Clemson’s Title Displayed on Car at Alabama’s Talladega Superspeedway

Various car parts and accessories, isolated on white backgroundNASCAR driver Ed Pompa celebrated Clemson University’s national championship when he competed in the General Tire 200 at Alabama’s Talladega Superspeedway just a few weeks ago. While any Clemson fans in attendance may have quietly cheered the Clemson car, it was also a poke in the eye to wounded Alabama football fans.

Many people customize the inside of their vehicles. In fact, it’s possible to find car carpet for vehicles dating back to the 1940s. But Pompa’s race car was decked out a little bit differently.

The car not only incorporated Clemson’s orange and purple school colors throughout, it sported a giant tiger paw logo on the hood as a tribute to the school’s recent national championship title in college football.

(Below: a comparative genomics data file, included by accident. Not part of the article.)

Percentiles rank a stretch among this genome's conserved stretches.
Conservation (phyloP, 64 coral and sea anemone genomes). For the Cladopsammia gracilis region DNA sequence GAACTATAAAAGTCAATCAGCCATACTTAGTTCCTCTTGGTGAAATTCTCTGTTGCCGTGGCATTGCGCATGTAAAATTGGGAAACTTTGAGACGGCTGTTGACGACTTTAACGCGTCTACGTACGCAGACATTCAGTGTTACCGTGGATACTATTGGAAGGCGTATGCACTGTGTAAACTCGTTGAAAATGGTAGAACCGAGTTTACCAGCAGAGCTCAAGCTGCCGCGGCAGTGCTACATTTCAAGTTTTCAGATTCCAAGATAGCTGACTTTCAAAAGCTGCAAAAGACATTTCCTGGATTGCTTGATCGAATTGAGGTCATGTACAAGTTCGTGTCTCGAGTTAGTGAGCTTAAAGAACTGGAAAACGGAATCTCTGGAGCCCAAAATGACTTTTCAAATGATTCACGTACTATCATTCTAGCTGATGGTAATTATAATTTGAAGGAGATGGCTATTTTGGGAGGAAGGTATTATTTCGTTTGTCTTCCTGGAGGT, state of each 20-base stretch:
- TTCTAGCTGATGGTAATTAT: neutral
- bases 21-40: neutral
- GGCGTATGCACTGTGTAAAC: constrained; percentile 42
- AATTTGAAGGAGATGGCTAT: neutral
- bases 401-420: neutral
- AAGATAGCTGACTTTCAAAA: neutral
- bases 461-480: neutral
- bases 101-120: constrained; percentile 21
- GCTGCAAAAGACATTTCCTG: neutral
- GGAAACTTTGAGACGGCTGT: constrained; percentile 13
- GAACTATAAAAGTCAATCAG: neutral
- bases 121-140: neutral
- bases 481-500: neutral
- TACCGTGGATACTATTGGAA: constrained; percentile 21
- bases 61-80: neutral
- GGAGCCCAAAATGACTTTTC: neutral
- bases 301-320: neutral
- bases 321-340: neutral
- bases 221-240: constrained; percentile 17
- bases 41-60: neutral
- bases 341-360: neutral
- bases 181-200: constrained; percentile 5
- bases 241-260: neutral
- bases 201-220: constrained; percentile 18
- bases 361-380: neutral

“I realize Alabama may not be the best place to run a Clemson scheme but it’s all for a good cause and we get a ton of exposure at Talladega,” Pompa told

Clemson beat the Crimson Tide with a final score of 35-31 in last year’s College Football Playoff title game. But Pompa’s plans were all for a good cause.

The New York-based driver has supported several charities throughout his life, but his longest-standing connection is to the Double H Ranch for Kids. This organization provides both summer and year-round programs for children with life-threatening illnesses.

After the race, Pompa’s car hood was auctioned off, along with a few other selected hoods from various race cars. While almost 83% of coaches rate mental toughness as the most important aspect of competitive success, after the race it was clear Pompa was focused on having a good time and raising money for a charity he cares about.

“[We] set aside hoods to be auctioned off for charity. The Daytona hood is being donated to the Clemson Foundation, and the Talladega hood is going to the Double H Ranch,” he said. “In the end we hope the kids will ultimately be the big winners.”

Overall, the weekend was described by many people as a huge success. According to Norris McDonald of, the entire event was “plain, old-fashioned, ordinary fun, which is what auto racing, down and dirty, is all about.”

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